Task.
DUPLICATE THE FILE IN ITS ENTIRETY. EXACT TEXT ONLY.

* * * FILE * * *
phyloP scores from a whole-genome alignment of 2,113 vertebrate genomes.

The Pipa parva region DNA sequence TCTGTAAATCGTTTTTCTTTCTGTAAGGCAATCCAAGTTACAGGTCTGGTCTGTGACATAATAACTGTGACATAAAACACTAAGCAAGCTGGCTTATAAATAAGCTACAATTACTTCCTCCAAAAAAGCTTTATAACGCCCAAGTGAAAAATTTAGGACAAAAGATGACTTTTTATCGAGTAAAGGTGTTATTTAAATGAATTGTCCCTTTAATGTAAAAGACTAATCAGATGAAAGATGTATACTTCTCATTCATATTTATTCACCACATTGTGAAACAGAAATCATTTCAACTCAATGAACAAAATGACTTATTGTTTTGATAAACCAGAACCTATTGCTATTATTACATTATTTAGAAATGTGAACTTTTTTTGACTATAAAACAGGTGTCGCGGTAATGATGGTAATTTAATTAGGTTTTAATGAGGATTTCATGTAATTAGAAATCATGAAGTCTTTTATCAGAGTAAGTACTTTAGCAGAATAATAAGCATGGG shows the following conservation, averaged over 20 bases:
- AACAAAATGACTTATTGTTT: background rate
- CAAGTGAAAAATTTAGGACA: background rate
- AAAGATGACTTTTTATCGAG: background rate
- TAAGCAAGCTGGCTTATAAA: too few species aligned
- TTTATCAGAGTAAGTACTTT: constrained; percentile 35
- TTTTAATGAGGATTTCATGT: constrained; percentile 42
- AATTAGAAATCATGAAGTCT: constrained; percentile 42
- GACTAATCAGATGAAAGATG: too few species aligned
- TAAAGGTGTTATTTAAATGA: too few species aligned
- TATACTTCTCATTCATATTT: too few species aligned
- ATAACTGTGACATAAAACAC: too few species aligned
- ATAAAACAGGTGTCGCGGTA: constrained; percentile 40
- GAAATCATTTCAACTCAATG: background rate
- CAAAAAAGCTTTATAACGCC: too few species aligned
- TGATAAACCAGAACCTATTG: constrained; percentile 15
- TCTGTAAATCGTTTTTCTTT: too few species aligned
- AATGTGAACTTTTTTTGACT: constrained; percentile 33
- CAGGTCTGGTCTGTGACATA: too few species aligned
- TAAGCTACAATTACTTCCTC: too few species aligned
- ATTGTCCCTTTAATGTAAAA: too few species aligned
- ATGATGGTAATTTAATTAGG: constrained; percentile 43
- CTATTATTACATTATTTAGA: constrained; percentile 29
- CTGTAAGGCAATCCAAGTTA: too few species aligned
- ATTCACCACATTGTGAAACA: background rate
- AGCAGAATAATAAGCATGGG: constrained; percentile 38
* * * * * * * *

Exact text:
phyloP scores from a whole-genome alignment of 2,113 vertebrate genomes.

The Pipa parva region DNA sequence TCTGTAAATCGTTTTTCTTTCTGTAAGGCAATCCAAGTTACAGGTCTGGTCTGTGACATAATAACTGTGACATAAAACACTAAGCAAGCTGGCTTATAAATAAGCTACAATTACTTCCTCCAAAAAAGCTTTATAACGCCCAAGTGAAAAATTTAGGACAAAAGATGACTTTTTATCGAGTAAAGGTGTTATTTAAATGAATTGTCCCTTTAATGTAAAAGACTAATCAGATGAAAGATGTATACTTCTCATTCATATTTATTCACCACATTGTGAAACAGAAATCATTTCAACTCAATGAACAAAATGACTTATTGTTTTGATAAACCAGAACCTATTGCTATTATTACATTATTTAGAAATGTGAACTTTTTTTGACTATAAAACAGGTGTCGCGGTAATGATGGTAATTTAATTAGGTTTTAATGAGGATTTCATGTAATTAGAAATCATGAAGTCTTTTATCAGAGTAAGTACTTTAGCAGAATAATAAGCATGGG shows the following conservation, averaged over 20 bases:
- AACAAAATGACTTATTGTTT: background rate
- CAAGTGAAAAATTTAGGACA: background rate
- AAAGATGACTTTTTATCGAG: background rate
- TAAGCAAGCTGGCTTATAAA: too few species aligned
- TTTATCAGAGTAAGTACTTT: constrained; percentile 35
- TTTTAATGAGGATTTCATGT: constrained; percentile 42
- AATTAGAAATCATGAAGTCT: constrained; percentile 42
- GACTAATCAGATGAAAGATG: too few species aligned
- TAAAGGTGTTATTTAAATGA: too few species aligned
- TATACTTCTCATTCATATTT: too few species aligned
- ATAACTGTGACATAAAACAC: too few species aligned
- ATAAAACAGGTGTCGCGGTA: constrained; percentile 40
- GAAATCATTTCAACTCAATG: background rate
- CAAAAAAGCTTTATAACGCC: too few species aligned
- TGATAAACCAGAACCTATTG: constrained; percentile 15
- TCTGTAAATCGTTTTTCTTT: too few species aligned
- AATGTGAACTTTTTTTGACT: constrained; percentile 33
- CAGGTCTGGTCTGTGACATA: too few species aligned
- TAAGCTACAATTACTTCCTC: too few species aligned
- ATTGTCCCTTTAATGTAAAA: too few species aligned
- ATGATGGTAATTTAATTAGG: constrained; percentile 43
- CTATTATTACATTATTTAGA: constrained; percentile 29
- CTGTAAGGCAATCCAAGTTA: too few species aligned
- ATTCACCACATTGTGAAACA: background rate
- AGCAGAATAATAAGCATGGG: constrained; percentile 38